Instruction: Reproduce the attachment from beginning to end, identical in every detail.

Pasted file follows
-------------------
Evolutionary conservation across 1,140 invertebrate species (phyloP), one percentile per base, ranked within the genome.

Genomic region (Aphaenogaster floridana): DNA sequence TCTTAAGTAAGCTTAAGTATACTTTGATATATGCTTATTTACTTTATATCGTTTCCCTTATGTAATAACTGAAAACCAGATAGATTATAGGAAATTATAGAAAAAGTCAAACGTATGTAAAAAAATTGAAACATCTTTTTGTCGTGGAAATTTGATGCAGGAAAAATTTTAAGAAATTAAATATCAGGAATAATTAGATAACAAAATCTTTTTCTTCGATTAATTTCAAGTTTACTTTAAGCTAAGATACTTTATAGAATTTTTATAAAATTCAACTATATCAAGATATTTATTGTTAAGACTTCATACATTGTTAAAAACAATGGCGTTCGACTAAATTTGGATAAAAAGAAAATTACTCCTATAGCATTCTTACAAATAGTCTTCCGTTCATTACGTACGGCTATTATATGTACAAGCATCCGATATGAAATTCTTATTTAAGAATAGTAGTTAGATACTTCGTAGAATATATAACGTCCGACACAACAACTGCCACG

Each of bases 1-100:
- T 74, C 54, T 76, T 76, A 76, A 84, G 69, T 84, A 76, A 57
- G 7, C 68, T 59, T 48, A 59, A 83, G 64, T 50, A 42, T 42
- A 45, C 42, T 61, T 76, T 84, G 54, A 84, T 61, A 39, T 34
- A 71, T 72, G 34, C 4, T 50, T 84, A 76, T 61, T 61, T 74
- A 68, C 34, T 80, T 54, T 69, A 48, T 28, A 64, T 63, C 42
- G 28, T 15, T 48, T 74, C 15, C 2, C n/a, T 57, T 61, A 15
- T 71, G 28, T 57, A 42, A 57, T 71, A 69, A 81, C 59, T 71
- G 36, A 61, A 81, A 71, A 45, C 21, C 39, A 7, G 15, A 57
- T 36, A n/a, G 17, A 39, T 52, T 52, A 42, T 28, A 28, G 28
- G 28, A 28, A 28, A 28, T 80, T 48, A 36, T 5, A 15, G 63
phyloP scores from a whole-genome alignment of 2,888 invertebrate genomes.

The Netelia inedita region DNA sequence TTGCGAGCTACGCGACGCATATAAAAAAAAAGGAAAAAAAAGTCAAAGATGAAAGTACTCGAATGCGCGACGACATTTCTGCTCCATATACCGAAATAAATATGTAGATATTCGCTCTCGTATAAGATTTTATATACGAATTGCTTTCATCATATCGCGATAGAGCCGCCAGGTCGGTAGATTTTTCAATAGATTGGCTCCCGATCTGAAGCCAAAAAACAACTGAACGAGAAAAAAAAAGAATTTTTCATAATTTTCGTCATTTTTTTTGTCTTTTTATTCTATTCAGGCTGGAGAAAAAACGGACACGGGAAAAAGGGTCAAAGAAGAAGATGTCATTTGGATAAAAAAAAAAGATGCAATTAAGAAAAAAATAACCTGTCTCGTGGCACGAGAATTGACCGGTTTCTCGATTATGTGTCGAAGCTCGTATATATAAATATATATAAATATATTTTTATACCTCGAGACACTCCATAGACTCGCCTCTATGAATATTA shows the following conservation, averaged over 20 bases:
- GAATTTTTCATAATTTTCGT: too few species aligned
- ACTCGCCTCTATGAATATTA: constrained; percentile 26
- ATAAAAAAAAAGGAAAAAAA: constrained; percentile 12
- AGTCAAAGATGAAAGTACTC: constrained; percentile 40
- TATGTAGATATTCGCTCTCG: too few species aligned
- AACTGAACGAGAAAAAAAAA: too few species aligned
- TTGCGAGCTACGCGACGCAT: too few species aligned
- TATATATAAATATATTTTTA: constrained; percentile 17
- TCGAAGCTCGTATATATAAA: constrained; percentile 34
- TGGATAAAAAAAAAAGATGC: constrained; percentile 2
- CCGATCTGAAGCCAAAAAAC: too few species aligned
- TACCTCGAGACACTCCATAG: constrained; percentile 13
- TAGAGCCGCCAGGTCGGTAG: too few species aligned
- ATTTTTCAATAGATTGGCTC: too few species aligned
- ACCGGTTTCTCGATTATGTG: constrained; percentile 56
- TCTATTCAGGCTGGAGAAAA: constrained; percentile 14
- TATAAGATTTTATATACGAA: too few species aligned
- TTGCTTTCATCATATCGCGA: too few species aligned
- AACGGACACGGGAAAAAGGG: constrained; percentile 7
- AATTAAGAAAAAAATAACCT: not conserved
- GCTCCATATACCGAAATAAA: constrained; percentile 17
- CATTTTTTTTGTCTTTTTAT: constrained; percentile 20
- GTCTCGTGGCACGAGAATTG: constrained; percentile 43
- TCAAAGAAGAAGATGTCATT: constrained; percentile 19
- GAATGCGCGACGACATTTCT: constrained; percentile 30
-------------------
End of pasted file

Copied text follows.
Evolutionary conservation across 1,140 invertebrate species (phyloP), one percentile per base, ranked within the genome.

Genomic region (Aphaenogaster floridana): DNA sequence TCTTAAGTAAGCTTAAGTATACTTTGATATATGCTTATTTACTTTATATCGTTTCCCTTATGTAATAACTGAAAACCAGATAGATTATAGGAAATTATAGAAAAAGTCAAACGTATGTAAAAAAATTGAAACATCTTTTTGTCGTGGAAATTTGATGCAGGAAAAATTTTAAGAAATTAAATATCAGGAATAATTAGATAACAAAATCTTTTTCTTCGATTAATTTCAAGTTTACTTTAAGCTAAGATACTTTATAGAATTTTTATAAAATTCAACTATATCAAGATATTTATTGTTAAGACTTCATACATTGTTAAAAACAATGGCGTTCGACTAAATTTGGATAAAAAGAAAATTACTCCTATAGCATTCTTACAAATAGTCTTCCGTTCATTACGTACGGCTATTATATGTACAAGCATCCGATATGAAATTCTTATTTAAGAATAGTAGTTAGATACTTCGTAGAATATATAACGTCCGACACAACAACTGCCACG

Each of bases 1-100:
- T 74, C 54, T 76, T 76, A 76, A 84, G 69, T 84, A 76, A 57
- G 7, C 68, T 59, T 48, A 59, A 83, G 64, T 50, A 42, T 42
- A 45, C 42, T 61, T 76, T 84, G 54, A 84, T 61, A 39, T 34
- A 71, T 72, G 34, C 4, T 50, T 84, A 76, T 61, T 61, T 74
- A 68, C 34, T 80, T 54, T 69, A 48, T 28, A 64, T 63, C 42
- G 28, T 15, T 48, T 74, C 15, C 2, C n/a, T 57, T 61, A 15
- T 71, G 28, T 57, A 42, A 57, T 71, A 69, A 81, C 59, T 71
- G 36, A 61, A 81, A 71, A 45, C 21, C 39, A 7, G 15, A 57
- T 36, A n/a, G 17, A 39, T 52, T 52, A 42, T 28, A 28, G 28
- G 28, A 28, A 28, A 28, T 80, T 48, A 36, T 5, A 15, G 63
phyloP scores from a whole-genome alignment of 2,888 invertebrate genomes.

The Netelia inedita region DNA sequence TTGCGAGCTACGCGACGCATATAAAAAAAAAGGAAAAAAAAGTCAAAGATGAAAGTACTCGAATGCGCGACGACATTTCTGCTCCATATACCGAAATAAATATGTAGATATTCGCTCTCGTATAAGATTTTATATACGAATTGCTTTCATCATATCGCGATAGAGCCGCCAGGTCGGTAGATTTTTCAATAGATTGGCTCCCGATCTGAAGCCAAAAAACAACTGAACGAGAAAAAAAAAGAATTTTTCATAATTTTCGTCATTTTTTTTGTCTTTTTATTCTATTCAGGCTGGAGAAAAAACGGACACGGGAAAAAGGGTCAAAGAAGAAGATGTCATTTGGATAAAAAAAAAAGATGCAATTAAGAAAAAAATAACCTGTCTCGTGGCACGAGAATTGACCGGTTTCTCGATTATGTGTCGAAGCTCGTATATATAAATATATATAAATATATTTTTATACCTCGAGACACTCCATAGACTCGCCTCTATGAATATTA shows the following conservation, averaged over 20 bases:
- GAATTTTTCATAATTTTCGT: too few species aligned
- ACTCGCCTCTATGAATATTA: constrained; percentile 26
- ATAAAAAAAAAGGAAAAAAA: constrained; percentile 12
- AGTCAAAGATGAAAGTACTC: constrained; percentile 40
- TATGTAGATATTCGCTCTCG: too few species aligned
- AACTGAACGAGAAAAAAAAA: too few species aligned
- TTGCGAGCTACGCGACGCAT: too few species aligned
- TATATATAAATATATTTTTA: constrained; percentile 17
- TCGAAGCTCGTATATATAAA: constrained; percentile 34
- TGGATAAAAAAAAAAGATGC: constrained; percentile 2
- CCGATCTGAAGCCAAAAAAC: too few species aligned
- TACCTCGAGACACTCCATAG: constrained; percentile 13
- TAGAGCCGCCAGGTCGGTAG: too few species aligned
- ATTTTTCAATAGATTGGCTC: too few species aligned
- ACCGGTTTCTCGATTATGTG: constrained; percentile 56
- TCTATTCAGGCTGGAGAAAA: constrained; percentile 14
- TATAAGATTTTATATACGAA: too few species aligned
- TTGCTTTCATCATATCGCGA: too few species aligned
- AACGGACACGGGAAAAAGGG: constrained; percentile 7
- AATTAAGAAAAAAATAACCT: not conserved
- GCTCCATATACCGAAATAAA: constrained; percentile 17
- CATTTTTTTTGTCTTTTTAT: constrained; percentile 20
- GTCTCGTGGCACGAGAATTG: constrained; percentile 43
- TCAAAGAAGAAGATGTCATT: constrained; percentile 19
- GAATGCGCGACGACATTTCT: constrained; percentile 30